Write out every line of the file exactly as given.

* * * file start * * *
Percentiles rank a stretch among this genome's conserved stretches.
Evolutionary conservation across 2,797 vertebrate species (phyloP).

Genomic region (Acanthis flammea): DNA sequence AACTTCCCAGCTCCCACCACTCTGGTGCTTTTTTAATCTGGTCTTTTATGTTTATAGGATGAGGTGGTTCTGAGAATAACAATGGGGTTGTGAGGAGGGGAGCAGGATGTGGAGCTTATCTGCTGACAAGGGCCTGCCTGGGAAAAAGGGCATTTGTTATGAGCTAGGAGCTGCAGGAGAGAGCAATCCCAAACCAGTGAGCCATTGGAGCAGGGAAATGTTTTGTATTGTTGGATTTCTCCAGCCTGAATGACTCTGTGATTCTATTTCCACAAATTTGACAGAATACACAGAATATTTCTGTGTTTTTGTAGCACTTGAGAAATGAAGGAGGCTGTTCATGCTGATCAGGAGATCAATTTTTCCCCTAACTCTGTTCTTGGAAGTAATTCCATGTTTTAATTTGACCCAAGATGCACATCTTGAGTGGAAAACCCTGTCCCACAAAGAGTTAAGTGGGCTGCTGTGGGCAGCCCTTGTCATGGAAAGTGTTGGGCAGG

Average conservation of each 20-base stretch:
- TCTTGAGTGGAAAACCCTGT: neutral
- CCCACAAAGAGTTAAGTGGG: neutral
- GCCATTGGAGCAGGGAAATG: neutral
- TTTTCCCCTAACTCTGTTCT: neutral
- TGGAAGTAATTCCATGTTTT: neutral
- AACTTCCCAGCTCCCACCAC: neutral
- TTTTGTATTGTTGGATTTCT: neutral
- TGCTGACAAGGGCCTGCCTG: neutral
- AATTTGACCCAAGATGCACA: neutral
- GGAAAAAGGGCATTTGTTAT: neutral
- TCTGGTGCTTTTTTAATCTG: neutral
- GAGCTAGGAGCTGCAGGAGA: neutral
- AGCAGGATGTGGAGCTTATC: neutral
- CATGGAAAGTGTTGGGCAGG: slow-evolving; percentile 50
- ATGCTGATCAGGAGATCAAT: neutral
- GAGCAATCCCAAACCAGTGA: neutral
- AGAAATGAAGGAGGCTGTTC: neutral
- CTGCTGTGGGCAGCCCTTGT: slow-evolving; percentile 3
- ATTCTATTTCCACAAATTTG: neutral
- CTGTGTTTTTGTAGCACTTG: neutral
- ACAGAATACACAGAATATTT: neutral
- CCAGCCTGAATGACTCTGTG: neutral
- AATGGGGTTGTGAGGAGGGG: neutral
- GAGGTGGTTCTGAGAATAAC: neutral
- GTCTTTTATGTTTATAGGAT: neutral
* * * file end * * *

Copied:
Percentiles rank a stretch among this genome's conserved stretches.
Evolutionary conservation across 2,797 vertebrate species (phyloP).

Genomic region (Acanthis flammea): DNA sequence AACTTCCCAGCTCCCACCACTCTGGTGCTTTTTTAATCTGGTCTTTTATGTTTATAGGATGAGGTGGTTCTGAGAATAACAATGGGGTTGTGAGGAGGGGAGCAGGATGTGGAGCTTATCTGCTGACAAGGGCCTGCCTGGGAAAAAGGGCATTTGTTATGAGCTAGGAGCTGCAGGAGAGAGCAATCCCAAACCAGTGAGCCATTGGAGCAGGGAAATGTTTTGTATTGTTGGATTTCTCCAGCCTGAATGACTCTGTGATTCTATTTCCACAAATTTGACAGAATACACAGAATATTTCTGTGTTTTTGTAGCACTTGAGAAATGAAGGAGGCTGTTCATGCTGATCAGGAGATCAATTTTTCCCCTAACTCTGTTCTTGGAAGTAATTCCATGTTTTAATTTGACCCAAGATGCACATCTTGAGTGGAAAACCCTGTCCCACAAAGAGTTAAGTGGGCTGCTGTGGGCAGCCCTTGTCATGGAAAGTGTTGGGCAGG

Average conservation of each 20-base stretch:
- TCTTGAGTGGAAAACCCTGT: neutral
- CCCACAAAGAGTTAAGTGGG: neutral
- GCCATTGGAGCAGGGAAATG: neutral
- TTTTCCCCTAACTCTGTTCT: neutral
- TGGAAGTAATTCCATGTTTT: neutral
- AACTTCCCAGCTCCCACCAC: neutral
- TTTTGTATTGTTGGATTTCT: neutral
- TGCTGACAAGGGCCTGCCTG: neutral
- AATTTGACCCAAGATGCACA: neutral
- GGAAAAAGGGCATTTGTTAT: neutral
- TCTGGTGCTTTTTTAATCTG: neutral
- GAGCTAGGAGCTGCAGGAGA: neutral
- AGCAGGATGTGGAGCTTATC: neutral
- CATGGAAAGTGTTGGGCAGG: slow-evolving; percentile 50
- ATGCTGATCAGGAGATCAAT: neutral
- GAGCAATCCCAAACCAGTGA: neutral
- AGAAATGAAGGAGGCTGTTC: neutral
- CTGCTGTGGGCAGCCCTTGT: slow-evolving; percentile 3
- ATTCTATTTCCACAAATTTG: neutral
- CTGTGTTTTTGTAGCACTTG: neutral
- ACAGAATACACAGAATATTT: neutral
- CCAGCCTGAATGACTCTGTG: neutral
- AATGGGGTTGTGAGGAGGGG: neutral
- GAGGTGGTTCTGAGAATAAC: neutral
- GTCTTTTATGTTTATAGGAT: neutral